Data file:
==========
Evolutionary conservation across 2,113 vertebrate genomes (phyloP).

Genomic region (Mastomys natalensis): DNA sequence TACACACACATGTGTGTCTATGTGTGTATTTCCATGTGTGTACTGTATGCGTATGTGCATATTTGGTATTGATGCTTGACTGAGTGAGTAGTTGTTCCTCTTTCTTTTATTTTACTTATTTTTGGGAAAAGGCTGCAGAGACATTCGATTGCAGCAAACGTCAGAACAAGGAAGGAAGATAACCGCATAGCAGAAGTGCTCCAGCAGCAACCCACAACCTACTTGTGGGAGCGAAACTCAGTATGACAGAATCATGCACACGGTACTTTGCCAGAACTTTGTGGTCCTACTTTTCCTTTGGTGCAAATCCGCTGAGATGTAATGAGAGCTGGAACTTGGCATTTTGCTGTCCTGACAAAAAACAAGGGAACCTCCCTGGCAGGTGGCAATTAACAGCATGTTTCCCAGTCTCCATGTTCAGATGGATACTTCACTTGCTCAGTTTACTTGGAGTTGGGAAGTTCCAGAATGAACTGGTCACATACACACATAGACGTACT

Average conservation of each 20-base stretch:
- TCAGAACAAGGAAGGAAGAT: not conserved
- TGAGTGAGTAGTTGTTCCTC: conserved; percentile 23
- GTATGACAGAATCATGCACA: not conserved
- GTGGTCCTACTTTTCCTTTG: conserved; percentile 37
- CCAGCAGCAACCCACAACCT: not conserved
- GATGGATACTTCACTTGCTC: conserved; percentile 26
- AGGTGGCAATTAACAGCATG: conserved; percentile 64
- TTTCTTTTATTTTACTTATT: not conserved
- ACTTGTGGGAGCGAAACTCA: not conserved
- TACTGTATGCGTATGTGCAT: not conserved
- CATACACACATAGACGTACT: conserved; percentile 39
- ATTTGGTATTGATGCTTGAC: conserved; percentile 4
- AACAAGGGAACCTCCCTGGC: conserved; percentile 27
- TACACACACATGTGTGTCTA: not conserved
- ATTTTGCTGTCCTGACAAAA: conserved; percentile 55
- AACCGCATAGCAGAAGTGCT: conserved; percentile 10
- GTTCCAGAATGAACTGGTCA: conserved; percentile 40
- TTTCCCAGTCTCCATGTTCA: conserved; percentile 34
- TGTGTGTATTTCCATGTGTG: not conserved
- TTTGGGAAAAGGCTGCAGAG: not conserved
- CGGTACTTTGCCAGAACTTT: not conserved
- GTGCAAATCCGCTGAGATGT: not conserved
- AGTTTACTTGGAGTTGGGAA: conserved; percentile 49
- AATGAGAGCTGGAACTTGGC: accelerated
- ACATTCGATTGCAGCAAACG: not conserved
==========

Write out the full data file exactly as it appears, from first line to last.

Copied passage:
Evolutionary conservation across 2,113 vertebrate genomes (phyloP).

Genomic region (Mastomys natalensis): DNA sequence TACACACACATGTGTGTCTATGTGTGTATTTCCATGTGTGTACTGTATGCGTATGTGCATATTTGGTATTGATGCTTGACTGAGTGAGTAGTTGTTCCTCTTTCTTTTATTTTACTTATTTTTGGGAAAAGGCTGCAGAGACATTCGATTGCAGCAAACGTCAGAACAAGGAAGGAAGATAACCGCATAGCAGAAGTGCTCCAGCAGCAACCCACAACCTACTTGTGGGAGCGAAACTCAGTATGACAGAATCATGCACACGGTACTTTGCCAGAACTTTGTGGTCCTACTTTTCCTTTGGTGCAAATCCGCTGAGATGTAATGAGAGCTGGAACTTGGCATTTTGCTGTCCTGACAAAAAACAAGGGAACCTCCCTGGCAGGTGGCAATTAACAGCATGTTTCCCAGTCTCCATGTTCAGATGGATACTTCACTTGCTCAGTTTACTTGGAGTTGGGAAGTTCCAGAATGAACTGGTCACATACACACATAGACGTACT

Average conservation of each 20-base stretch:
- TCAGAACAAGGAAGGAAGAT: not conserved
- TGAGTGAGTAGTTGTTCCTC: conserved; percentile 23
- GTATGACAGAATCATGCACA: not conserved
- GTGGTCCTACTTTTCCTTTG: conserved; percentile 37
- CCAGCAGCAACCCACAACCT: not conserved
- GATGGATACTTCACTTGCTC: conserved; percentile 26
- AGGTGGCAATTAACAGCATG: conserved; percentile 64
- TTTCTTTTATTTTACTTATT: not conserved
- ACTTGTGGGAGCGAAACTCA: not conserved
- TACTGTATGCGTATGTGCAT: not conserved
- CATACACACATAGACGTACT: conserved; percentile 39
- ATTTGGTATTGATGCTTGAC: conserved; percentile 4
- AACAAGGGAACCTCCCTGGC: conserved; percentile 27
- TACACACACATGTGTGTCTA: not conserved
- ATTTTGCTGTCCTGACAAAA: conserved; percentile 55
- AACCGCATAGCAGAAGTGCT: conserved; percentile 10
- GTTCCAGAATGAACTGGTCA: conserved; percentile 40
- TTTCCCAGTCTCCATGTTCA: conserved; percentile 34
- TGTGTGTATTTCCATGTGTG: not conserved
- TTTGGGAAAAGGCTGCAGAG: not conserved
- CGGTACTTTGCCAGAACTTT: not conserved
- GTGCAAATCCGCTGAGATGT: not conserved
- AGTTTACTTGGAGTTGGGAA: conserved; percentile 49
- AATGAGAGCTGGAACTTGGC: accelerated
- ACATTCGATTGCAGCAAACG: not conserved